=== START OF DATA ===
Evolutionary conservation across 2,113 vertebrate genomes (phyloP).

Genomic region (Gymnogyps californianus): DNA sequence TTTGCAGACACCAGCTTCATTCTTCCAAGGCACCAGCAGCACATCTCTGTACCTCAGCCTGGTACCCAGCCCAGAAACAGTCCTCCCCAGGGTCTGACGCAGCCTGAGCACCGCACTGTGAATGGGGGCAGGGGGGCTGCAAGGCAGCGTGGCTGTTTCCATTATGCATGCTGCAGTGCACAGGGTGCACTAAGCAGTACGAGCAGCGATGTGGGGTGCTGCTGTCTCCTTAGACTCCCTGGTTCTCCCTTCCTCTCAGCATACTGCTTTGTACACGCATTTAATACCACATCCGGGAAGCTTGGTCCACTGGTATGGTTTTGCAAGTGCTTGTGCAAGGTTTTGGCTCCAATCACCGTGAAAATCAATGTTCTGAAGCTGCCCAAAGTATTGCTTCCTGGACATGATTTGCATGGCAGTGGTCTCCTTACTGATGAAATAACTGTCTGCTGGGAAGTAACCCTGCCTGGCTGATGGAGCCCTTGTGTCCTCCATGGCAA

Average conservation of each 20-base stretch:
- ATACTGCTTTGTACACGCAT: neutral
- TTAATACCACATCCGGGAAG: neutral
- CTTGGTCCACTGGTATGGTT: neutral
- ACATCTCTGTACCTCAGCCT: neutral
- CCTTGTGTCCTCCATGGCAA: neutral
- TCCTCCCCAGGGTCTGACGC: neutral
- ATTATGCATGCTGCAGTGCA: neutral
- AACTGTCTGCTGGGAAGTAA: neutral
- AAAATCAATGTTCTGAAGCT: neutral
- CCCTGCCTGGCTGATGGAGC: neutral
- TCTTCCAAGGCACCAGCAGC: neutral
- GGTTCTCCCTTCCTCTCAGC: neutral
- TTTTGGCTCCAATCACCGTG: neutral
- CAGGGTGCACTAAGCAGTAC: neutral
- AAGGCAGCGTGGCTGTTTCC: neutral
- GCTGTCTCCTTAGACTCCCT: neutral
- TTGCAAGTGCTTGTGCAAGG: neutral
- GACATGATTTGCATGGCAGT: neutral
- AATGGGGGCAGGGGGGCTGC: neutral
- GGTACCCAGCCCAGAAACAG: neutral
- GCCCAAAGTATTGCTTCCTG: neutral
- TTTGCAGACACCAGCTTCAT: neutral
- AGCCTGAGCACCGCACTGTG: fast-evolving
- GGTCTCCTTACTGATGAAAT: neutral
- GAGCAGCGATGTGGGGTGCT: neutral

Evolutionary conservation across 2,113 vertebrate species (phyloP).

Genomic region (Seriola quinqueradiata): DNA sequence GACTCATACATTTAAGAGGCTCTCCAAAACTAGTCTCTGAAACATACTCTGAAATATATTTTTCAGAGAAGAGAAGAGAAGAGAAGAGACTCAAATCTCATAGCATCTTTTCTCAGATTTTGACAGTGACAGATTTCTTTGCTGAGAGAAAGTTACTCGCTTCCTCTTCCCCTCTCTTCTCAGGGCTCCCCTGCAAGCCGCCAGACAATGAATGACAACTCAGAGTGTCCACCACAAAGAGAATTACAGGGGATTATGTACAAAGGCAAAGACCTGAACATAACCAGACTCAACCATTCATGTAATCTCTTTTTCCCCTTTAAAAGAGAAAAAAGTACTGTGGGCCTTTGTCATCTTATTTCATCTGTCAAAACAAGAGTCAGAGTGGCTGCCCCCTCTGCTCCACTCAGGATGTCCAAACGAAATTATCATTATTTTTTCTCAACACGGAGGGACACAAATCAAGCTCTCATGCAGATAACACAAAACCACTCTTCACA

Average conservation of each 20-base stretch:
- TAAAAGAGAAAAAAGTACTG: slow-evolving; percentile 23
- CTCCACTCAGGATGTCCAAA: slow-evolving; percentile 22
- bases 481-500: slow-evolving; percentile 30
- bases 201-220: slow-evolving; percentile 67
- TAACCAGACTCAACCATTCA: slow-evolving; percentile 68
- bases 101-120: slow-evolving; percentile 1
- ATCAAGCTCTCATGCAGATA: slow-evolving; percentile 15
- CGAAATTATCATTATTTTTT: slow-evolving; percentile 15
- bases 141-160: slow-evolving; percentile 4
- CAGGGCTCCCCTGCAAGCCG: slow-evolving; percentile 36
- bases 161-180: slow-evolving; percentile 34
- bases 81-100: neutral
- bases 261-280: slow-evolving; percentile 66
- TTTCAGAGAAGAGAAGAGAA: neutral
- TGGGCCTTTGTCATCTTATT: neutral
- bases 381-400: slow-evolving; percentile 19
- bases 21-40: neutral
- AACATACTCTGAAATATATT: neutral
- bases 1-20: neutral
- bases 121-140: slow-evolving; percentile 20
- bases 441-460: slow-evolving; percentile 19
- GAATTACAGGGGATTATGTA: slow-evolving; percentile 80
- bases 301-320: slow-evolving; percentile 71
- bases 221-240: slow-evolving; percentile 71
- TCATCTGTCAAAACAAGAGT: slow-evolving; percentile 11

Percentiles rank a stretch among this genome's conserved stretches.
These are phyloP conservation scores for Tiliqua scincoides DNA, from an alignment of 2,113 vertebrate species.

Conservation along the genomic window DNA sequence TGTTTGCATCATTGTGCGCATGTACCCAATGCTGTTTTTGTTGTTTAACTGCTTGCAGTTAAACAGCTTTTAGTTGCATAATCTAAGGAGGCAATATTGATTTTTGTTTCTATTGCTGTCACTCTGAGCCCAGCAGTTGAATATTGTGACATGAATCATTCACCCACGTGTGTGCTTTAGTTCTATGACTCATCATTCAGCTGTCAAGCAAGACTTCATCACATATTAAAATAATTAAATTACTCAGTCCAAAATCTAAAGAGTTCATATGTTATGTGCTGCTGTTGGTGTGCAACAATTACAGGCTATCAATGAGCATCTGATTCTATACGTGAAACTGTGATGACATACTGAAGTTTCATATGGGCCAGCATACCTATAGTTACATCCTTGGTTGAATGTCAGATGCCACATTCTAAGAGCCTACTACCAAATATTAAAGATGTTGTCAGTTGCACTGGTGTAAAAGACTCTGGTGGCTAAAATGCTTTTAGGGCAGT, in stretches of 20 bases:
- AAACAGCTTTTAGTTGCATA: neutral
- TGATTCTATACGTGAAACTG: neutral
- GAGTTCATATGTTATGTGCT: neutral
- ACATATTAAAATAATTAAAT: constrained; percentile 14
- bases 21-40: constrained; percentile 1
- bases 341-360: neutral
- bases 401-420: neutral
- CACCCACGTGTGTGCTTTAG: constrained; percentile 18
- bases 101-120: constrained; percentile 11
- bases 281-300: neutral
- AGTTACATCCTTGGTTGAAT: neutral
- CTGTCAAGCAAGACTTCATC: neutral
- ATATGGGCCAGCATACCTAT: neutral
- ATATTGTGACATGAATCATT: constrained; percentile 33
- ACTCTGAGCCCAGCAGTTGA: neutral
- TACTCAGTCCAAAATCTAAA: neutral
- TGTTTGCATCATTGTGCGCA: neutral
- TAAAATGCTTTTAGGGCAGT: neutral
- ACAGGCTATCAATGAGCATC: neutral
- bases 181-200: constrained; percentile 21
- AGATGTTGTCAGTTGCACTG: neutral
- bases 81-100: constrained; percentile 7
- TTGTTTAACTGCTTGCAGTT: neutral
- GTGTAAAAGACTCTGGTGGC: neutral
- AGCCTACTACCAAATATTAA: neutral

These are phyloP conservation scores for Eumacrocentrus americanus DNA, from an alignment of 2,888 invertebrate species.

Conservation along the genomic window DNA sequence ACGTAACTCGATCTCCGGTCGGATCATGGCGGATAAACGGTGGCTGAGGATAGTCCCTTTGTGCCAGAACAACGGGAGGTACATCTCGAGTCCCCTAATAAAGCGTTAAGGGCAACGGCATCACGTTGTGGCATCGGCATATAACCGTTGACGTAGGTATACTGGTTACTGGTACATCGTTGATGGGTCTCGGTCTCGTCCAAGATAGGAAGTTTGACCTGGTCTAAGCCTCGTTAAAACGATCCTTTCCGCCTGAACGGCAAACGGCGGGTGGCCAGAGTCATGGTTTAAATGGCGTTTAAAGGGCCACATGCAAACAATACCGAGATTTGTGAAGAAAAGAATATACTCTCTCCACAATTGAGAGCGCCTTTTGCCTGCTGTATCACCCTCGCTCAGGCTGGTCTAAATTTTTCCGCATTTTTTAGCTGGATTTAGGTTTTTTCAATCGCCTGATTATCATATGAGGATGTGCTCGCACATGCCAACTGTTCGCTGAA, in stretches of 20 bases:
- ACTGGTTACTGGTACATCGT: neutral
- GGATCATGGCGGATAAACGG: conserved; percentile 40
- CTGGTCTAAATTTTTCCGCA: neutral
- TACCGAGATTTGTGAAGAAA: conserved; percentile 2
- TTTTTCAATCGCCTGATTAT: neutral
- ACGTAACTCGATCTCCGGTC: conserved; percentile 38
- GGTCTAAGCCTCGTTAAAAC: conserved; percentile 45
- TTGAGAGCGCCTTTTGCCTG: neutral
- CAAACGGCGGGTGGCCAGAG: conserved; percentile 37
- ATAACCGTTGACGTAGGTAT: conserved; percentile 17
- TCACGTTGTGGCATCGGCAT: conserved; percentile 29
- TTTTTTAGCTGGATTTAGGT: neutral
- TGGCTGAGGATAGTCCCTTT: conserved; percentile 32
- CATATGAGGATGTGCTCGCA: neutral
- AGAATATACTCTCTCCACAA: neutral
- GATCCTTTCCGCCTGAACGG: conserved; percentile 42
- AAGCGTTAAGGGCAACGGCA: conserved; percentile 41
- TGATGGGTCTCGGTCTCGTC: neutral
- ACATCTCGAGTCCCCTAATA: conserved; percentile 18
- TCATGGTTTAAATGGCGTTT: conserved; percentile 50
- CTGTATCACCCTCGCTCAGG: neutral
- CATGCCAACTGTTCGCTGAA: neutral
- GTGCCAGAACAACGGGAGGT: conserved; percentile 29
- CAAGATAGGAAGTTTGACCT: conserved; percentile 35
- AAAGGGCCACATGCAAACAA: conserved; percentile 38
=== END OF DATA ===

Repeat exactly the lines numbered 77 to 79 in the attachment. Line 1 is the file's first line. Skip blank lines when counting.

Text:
- TAAAATGCTTTTAGGGCAGT: neutral
- ACAGGCTATCAATGAGCATC: neutral
- bases 181-200: constrained; percentile 21